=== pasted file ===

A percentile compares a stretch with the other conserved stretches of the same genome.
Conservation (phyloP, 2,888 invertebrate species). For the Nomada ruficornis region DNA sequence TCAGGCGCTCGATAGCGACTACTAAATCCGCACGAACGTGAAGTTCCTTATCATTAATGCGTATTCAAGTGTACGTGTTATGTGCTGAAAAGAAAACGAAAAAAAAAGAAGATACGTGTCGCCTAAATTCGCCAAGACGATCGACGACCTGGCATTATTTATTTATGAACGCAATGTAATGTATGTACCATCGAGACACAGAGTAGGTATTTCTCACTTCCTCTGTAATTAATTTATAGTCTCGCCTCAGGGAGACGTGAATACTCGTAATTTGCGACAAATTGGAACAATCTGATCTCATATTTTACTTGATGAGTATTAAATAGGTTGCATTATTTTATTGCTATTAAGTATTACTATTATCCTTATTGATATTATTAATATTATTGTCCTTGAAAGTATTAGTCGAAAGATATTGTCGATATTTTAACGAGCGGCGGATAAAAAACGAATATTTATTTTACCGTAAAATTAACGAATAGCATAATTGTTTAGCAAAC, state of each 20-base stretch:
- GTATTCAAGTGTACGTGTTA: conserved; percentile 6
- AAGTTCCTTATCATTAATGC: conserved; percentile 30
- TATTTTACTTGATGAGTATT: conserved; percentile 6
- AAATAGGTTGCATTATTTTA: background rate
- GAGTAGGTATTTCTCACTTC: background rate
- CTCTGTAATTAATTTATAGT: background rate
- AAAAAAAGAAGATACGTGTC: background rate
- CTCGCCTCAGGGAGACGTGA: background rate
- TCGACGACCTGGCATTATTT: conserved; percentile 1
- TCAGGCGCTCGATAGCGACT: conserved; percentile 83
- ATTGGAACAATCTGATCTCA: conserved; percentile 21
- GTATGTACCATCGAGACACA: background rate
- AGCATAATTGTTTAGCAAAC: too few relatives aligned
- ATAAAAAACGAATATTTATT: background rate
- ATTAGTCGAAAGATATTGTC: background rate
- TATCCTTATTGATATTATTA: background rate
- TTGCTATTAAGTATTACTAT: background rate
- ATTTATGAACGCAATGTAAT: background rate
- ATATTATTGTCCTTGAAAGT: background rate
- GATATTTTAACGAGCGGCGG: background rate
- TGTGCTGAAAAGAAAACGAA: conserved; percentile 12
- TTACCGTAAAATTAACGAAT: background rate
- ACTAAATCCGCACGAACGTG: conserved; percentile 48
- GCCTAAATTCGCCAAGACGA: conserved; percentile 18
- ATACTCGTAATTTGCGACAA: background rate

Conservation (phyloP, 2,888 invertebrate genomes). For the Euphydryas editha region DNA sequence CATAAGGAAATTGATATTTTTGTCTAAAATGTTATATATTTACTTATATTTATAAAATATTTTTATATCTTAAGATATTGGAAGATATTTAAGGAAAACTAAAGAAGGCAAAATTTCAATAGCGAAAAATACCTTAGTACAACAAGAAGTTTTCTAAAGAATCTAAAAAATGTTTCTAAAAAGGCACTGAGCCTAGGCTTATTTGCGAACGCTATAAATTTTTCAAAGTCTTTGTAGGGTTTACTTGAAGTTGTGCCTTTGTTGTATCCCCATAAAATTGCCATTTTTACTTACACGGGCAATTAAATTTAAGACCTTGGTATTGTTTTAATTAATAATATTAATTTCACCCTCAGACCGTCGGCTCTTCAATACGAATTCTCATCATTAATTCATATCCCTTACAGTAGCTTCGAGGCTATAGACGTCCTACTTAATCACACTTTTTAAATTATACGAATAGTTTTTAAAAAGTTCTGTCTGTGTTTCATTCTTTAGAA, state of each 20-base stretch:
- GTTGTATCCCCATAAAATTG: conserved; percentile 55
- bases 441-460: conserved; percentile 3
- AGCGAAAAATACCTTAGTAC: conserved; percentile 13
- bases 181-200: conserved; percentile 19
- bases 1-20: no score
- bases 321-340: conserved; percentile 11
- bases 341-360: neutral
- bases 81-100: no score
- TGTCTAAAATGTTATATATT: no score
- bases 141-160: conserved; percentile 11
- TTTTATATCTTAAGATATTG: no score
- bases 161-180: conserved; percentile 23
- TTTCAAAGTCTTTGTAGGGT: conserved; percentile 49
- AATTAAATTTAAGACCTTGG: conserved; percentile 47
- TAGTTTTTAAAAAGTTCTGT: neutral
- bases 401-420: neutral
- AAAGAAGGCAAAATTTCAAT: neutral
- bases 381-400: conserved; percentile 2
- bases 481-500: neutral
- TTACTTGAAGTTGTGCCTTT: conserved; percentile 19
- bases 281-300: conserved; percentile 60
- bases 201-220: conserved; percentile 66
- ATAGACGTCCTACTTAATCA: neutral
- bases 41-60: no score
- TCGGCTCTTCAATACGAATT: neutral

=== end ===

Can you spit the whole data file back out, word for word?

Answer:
A percentile compares a stretch with the other conserved stretches of the same genome.
Conservation (phyloP, 2,888 invertebrate species). For the Nomada ruficornis region DNA sequence TCAGGCGCTCGATAGCGACTACTAAATCCGCACGAACGTGAAGTTCCTTATCATTAATGCGTATTCAAGTGTACGTGTTATGTGCTGAAAAGAAAACGAAAAAAAAAGAAGATACGTGTCGCCTAAATTCGCCAAGACGATCGACGACCTGGCATTATTTATTTATGAACGCAATGTAATGTATGTACCATCGAGACACAGAGTAGGTATTTCTCACTTCCTCTGTAATTAATTTATAGTCTCGCCTCAGGGAGACGTGAATACTCGTAATTTGCGACAAATTGGAACAATCTGATCTCATATTTTACTTGATGAGTATTAAATAGGTTGCATTATTTTATTGCTATTAAGTATTACTATTATCCTTATTGATATTATTAATATTATTGTCCTTGAAAGTATTAGTCGAAAGATATTGTCGATATTTTAACGAGCGGCGGATAAAAAACGAATATTTATTTTACCGTAAAATTAACGAATAGCATAATTGTTTAGCAAAC, state of each 20-base stretch:
- GTATTCAAGTGTACGTGTTA: conserved; percentile 6
- AAGTTCCTTATCATTAATGC: conserved; percentile 30
- TATTTTACTTGATGAGTATT: conserved; percentile 6
- AAATAGGTTGCATTATTTTA: background rate
- GAGTAGGTATTTCTCACTTC: background rate
- CTCTGTAATTAATTTATAGT: background rate
- AAAAAAAGAAGATACGTGTC: background rate
- CTCGCCTCAGGGAGACGTGA: background rate
- TCGACGACCTGGCATTATTT: conserved; percentile 1
- TCAGGCGCTCGATAGCGACT: conserved; percentile 83
- ATTGGAACAATCTGATCTCA: conserved; percentile 21
- GTATGTACCATCGAGACACA: background rate
- AGCATAATTGTTTAGCAAAC: too few relatives aligned
- ATAAAAAACGAATATTTATT: background rate
- ATTAGTCGAAAGATATTGTC: background rate
- TATCCTTATTGATATTATTA: background rate
- TTGCTATTAAGTATTACTAT: background rate
- ATTTATGAACGCAATGTAAT: background rate
- ATATTATTGTCCTTGAAAGT: background rate
- GATATTTTAACGAGCGGCGG: background rate
- TGTGCTGAAAAGAAAACGAA: conserved; percentile 12
- TTACCGTAAAATTAACGAAT: background rate
- ACTAAATCCGCACGAACGTG: conserved; percentile 48
- GCCTAAATTCGCCAAGACGA: conserved; percentile 18
- ATACTCGTAATTTGCGACAA: background rate

Conservation (phyloP, 2,888 invertebrate genomes). For the Euphydryas editha region DNA sequence CATAAGGAAATTGATATTTTTGTCTAAAATGTTATATATTTACTTATATTTATAAAATATTTTTATATCTTAAGATATTGGAAGATATTTAAGGAAAACTAAAGAAGGCAAAATTTCAATAGCGAAAAATACCTTAGTACAACAAGAAGTTTTCTAAAGAATCTAAAAAATGTTTCTAAAAAGGCACTGAGCCTAGGCTTATTTGCGAACGCTATAAATTTTTCAAAGTCTTTGTAGGGTTTACTTGAAGTTGTGCCTTTGTTGTATCCCCATAAAATTGCCATTTTTACTTACACGGGCAATTAAATTTAAGACCTTGGTATTGTTTTAATTAATAATATTAATTTCACCCTCAGACCGTCGGCTCTTCAATACGAATTCTCATCATTAATTCATATCCCTTACAGTAGCTTCGAGGCTATAGACGTCCTACTTAATCACACTTTTTAAATTATACGAATAGTTTTTAAAAAGTTCTGTCTGTGTTTCATTCTTTAGAA, state of each 20-base stretch:
- GTTGTATCCCCATAAAATTG: conserved; percentile 55
- bases 441-460: conserved; percentile 3
- AGCGAAAAATACCTTAGTAC: conserved; percentile 13
- bases 181-200: conserved; percentile 19
- bases 1-20: no score
- bases 321-340: conserved; percentile 11
- bases 341-360: neutral
- bases 81-100: no score
- TGTCTAAAATGTTATATATT: no score
- bases 141-160: conserved; percentile 11
- TTTTATATCTTAAGATATTG: no score
- bases 161-180: conserved; percentile 23
- TTTCAAAGTCTTTGTAGGGT: conserved; percentile 49
- AATTAAATTTAAGACCTTGG: conserved; percentile 47
- TAGTTTTTAAAAAGTTCTGT: neutral
- bases 401-420: neutral
- AAAGAAGGCAAAATTTCAAT: neutral
- bases 381-400: conserved; percentile 2
- bases 481-500: neutral
- TTACTTGAAGTTGTGCCTTT: conserved; percentile 19
- bases 281-300: conserved; percentile 60
- bases 201-220: conserved; percentile 66
- ATAGACGTCCTACTTAATCA: neutral
- bases 41-60: no score
- TCGGCTCTTCAATACGAATT: neutral